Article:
Boncuk

New Member
Touching two wires is about the worst thing you can do triggering a timer (and any other digital) circuit.

Guess how many bounces you create when touching the two wires. :)

The worst quality pushbutton won't get that rate.

I also recommend to make some "dry runs" before you apply high voltage.

Boncuk
 

Roff

Well-Known Member
You should be able to do it like this.

EDIT: This may not work, due to bounce when the contacts open.
See post #17 for a possible fix.
 

Attachments

  • toggle ff with input debouncer.PNG
    toggle ff with input debouncer.PNG
    25.8 KB · Views: 440
Last edited:

the judge

New Member
IT WORKS!!!!
i tried the 4013 circuit and used relays instead of just touching wires and it worked! also i had no idea that touching wires had a lot of debouncing, thanks for the tip and thank you everyone for your help, but i do have one more question, in that diagram, is pin 2 floating? i heard that if a 4013 has a floating pin it gets damaged
 

Roff

Well-Known Member
Floating inputs will cause the device to malfunction. Floating outputs are fine.
 
Last edited:

mneary

New Member
If you put the R1 and C1 time constant on the toggle FF between Q/ and D, you don't need a separate debounce FF.
 

Roff

Well-Known Member
If you put the R1 and C1 time constant on the toggle FF between Q/ and D, you don't need a separate debounce FF.
That seems like a good idea, but won't the FF also toggle when the switch is released?
 

mneary

New Member
oops. You're correct. It would toggle any time the switch bounces, which would include release.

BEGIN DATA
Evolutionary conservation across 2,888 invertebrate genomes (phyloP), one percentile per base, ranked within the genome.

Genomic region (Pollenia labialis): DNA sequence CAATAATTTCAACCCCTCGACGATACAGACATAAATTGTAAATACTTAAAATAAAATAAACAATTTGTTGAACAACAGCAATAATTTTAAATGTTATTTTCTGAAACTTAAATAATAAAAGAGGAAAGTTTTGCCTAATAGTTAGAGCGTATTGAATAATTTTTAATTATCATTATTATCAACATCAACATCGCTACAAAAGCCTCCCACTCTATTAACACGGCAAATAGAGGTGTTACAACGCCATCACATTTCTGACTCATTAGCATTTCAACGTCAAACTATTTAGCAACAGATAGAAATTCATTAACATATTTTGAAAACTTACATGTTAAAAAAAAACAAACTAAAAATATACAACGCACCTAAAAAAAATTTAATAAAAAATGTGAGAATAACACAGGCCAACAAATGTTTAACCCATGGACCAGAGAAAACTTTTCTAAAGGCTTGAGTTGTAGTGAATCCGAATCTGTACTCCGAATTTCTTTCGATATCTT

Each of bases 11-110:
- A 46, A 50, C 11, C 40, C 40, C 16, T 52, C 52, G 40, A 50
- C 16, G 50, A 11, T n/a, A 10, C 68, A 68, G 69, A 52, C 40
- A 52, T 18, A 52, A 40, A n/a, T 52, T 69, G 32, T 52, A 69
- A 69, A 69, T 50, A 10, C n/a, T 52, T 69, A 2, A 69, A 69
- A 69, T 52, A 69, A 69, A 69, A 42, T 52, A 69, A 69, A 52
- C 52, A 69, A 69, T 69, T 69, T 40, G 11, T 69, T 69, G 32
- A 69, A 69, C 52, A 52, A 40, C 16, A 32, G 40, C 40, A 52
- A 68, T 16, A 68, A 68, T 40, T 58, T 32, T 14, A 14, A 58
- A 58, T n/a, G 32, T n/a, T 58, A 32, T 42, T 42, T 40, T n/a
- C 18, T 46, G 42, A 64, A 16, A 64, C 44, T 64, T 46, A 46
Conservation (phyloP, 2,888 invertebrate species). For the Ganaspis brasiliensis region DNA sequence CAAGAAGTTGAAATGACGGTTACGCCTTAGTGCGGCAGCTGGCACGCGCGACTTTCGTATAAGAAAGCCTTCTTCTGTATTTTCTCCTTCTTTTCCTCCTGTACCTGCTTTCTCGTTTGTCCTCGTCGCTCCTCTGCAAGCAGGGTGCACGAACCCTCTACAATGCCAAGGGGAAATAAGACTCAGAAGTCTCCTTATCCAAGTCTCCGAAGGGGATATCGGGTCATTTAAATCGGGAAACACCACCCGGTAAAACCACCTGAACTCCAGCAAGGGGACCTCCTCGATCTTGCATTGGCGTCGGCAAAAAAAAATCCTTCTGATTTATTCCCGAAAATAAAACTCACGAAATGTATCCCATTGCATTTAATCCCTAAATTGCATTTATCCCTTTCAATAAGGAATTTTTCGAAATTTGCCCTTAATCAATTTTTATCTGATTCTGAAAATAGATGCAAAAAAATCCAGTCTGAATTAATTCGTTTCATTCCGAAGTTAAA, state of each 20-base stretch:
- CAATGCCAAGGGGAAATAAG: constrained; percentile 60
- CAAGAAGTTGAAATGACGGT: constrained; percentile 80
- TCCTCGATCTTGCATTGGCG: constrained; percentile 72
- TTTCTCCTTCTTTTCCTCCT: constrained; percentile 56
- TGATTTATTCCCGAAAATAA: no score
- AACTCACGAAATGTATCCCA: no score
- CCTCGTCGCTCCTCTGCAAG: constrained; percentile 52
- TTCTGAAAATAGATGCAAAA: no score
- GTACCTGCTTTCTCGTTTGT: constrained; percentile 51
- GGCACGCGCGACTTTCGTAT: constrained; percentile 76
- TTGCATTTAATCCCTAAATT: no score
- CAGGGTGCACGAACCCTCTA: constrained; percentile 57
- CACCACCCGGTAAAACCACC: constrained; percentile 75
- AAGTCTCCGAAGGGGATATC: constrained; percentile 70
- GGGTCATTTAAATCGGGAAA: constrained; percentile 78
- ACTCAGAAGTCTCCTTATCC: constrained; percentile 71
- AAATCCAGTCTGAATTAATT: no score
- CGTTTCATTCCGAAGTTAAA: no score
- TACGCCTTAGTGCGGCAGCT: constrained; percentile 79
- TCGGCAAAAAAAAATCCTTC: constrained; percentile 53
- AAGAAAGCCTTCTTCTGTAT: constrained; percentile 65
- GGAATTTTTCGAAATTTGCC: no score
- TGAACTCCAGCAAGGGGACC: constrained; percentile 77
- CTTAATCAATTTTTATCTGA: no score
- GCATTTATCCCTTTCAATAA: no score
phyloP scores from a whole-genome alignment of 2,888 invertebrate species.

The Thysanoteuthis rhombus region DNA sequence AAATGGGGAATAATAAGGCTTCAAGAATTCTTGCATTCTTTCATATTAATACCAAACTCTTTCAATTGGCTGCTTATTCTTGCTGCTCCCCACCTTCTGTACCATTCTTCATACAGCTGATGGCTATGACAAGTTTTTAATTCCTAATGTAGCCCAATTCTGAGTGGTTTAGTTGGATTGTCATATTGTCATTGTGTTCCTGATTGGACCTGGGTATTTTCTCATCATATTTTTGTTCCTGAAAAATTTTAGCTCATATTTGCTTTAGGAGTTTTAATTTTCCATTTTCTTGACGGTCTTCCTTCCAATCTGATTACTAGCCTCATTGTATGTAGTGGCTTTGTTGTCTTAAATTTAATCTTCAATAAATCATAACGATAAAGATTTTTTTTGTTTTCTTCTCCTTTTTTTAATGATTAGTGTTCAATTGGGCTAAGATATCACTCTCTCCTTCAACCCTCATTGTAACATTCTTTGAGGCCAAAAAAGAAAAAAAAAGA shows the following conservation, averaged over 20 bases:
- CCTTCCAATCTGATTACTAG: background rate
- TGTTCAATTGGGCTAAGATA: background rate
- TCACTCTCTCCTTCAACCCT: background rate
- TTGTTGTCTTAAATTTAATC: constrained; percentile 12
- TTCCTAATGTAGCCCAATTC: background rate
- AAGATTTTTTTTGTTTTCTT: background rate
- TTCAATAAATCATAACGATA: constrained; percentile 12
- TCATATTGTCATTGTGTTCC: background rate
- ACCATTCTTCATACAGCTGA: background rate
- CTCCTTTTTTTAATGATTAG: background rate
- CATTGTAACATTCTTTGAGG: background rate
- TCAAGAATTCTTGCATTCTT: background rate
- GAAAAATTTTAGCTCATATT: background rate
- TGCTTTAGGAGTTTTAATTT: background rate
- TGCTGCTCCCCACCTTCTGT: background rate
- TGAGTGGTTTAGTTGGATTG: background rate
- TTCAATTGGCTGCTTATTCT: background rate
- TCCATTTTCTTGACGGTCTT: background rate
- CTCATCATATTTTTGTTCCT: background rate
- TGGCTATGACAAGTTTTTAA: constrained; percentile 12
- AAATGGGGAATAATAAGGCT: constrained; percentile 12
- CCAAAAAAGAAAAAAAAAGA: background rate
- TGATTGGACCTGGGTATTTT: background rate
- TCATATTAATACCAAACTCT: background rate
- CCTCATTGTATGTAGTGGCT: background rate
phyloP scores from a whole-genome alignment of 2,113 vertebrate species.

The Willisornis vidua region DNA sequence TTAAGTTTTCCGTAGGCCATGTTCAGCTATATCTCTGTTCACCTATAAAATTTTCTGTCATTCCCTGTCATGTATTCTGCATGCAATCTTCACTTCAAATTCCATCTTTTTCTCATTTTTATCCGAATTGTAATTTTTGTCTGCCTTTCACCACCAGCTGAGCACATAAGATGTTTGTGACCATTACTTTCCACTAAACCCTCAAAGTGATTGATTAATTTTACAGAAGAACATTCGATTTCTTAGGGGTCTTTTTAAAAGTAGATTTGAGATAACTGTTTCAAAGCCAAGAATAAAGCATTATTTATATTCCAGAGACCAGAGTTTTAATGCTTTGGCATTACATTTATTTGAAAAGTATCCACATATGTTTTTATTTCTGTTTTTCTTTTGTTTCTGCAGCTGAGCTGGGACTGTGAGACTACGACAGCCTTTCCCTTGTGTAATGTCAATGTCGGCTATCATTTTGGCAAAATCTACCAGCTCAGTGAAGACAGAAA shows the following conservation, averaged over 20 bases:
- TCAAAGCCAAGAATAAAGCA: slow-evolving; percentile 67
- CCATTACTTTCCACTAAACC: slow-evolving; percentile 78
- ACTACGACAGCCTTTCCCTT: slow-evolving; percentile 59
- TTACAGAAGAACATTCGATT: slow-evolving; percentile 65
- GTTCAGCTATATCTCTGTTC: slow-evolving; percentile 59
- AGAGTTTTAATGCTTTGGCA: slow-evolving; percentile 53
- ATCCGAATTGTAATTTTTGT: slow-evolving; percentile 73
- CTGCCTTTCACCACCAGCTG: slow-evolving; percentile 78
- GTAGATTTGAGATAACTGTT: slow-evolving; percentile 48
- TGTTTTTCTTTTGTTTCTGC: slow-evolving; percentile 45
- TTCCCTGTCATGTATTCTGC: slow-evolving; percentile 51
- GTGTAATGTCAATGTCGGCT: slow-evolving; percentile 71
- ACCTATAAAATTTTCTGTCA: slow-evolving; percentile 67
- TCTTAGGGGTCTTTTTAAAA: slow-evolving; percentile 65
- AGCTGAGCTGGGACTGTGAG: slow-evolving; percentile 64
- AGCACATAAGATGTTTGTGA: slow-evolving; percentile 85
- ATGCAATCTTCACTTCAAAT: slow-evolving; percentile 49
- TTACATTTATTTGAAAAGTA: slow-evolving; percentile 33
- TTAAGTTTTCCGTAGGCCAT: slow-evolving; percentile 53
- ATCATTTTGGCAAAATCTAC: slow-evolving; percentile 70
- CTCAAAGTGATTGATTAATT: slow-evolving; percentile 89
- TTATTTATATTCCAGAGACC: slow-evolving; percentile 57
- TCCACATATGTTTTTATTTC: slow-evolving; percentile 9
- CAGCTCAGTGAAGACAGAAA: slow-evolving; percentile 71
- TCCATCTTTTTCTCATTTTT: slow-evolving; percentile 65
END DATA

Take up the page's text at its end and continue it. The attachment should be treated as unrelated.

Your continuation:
[edit] Actually both designs would work this way. Probably not a problem with a N.O. contact where it's shown. [/edit]
 
Last edited:

Roff

Well-Known Member
oops. You're correct. It would toggle any time the switch bounces, which would include release.

[edit] Actually both designs would work this way. Probably not a problem with a N.O. contact where it's shown. [/edit]
Oops. I think it is a problem. It showed up in the simulation, but I missed it. Below is a somewhat clunky way to fix it, at least in simulation.
If you use a 4013 with a Schmitt trigger clock input, you don't need the first FF. A simple RC network will debounce the switch. Unfortunately, the only one I know of is HEF4013 from NXP (Philips). There may be others.
 

Attachments

  • toggle ff with input debouncer1.PNG
    toggle ff with input debouncer1.PNG
    24.5 KB · Views: 166

colin55

Well-Known Member
Here's a clever circuit to toggle a relay:

8724-RussianOn-Off-output.gif

Short tone = ON Long tone = OFF
 
Last edited:

KMoffett

Well-Known Member
Another clever relay toggle circuit.

Ken
 

Attachments

  • PushOnPushOffRelay.gif
    PushOnPushOffRelay.gif
    6.9 KB · Views: 152

Boncuk

New Member
Since I suppose the OP doesn't want to use a 24V power supply I simulated the circuit applying 12V.

At a coil resistance of 300Ω the minimum value for R1 should not be less than 39Ω. If it is smaller the relay will toggle on when the button is depressed, and toggle off for a short moment and on if the button is depressed again.

With R2=330Ω the minimum time between button operations should be approximately 500ms (for the electrolytic cap to discharge below 9V)

The value of R2 should not be lower than 240Ω. (Otherwise the relay won't switch on.)

Boncuk
 

Attachments

  • REL-TOGGLE-01.gif
    REL-TOGGLE-01.gif
    7.2 KB · Views: 163
  • REL-TOGGLE-02.gif
    REL-TOGGLE-02.gif
    7.2 KB · Views: 156
Status
Not open for further replies.

Latest threads

EE World Online Articles

Loading
Top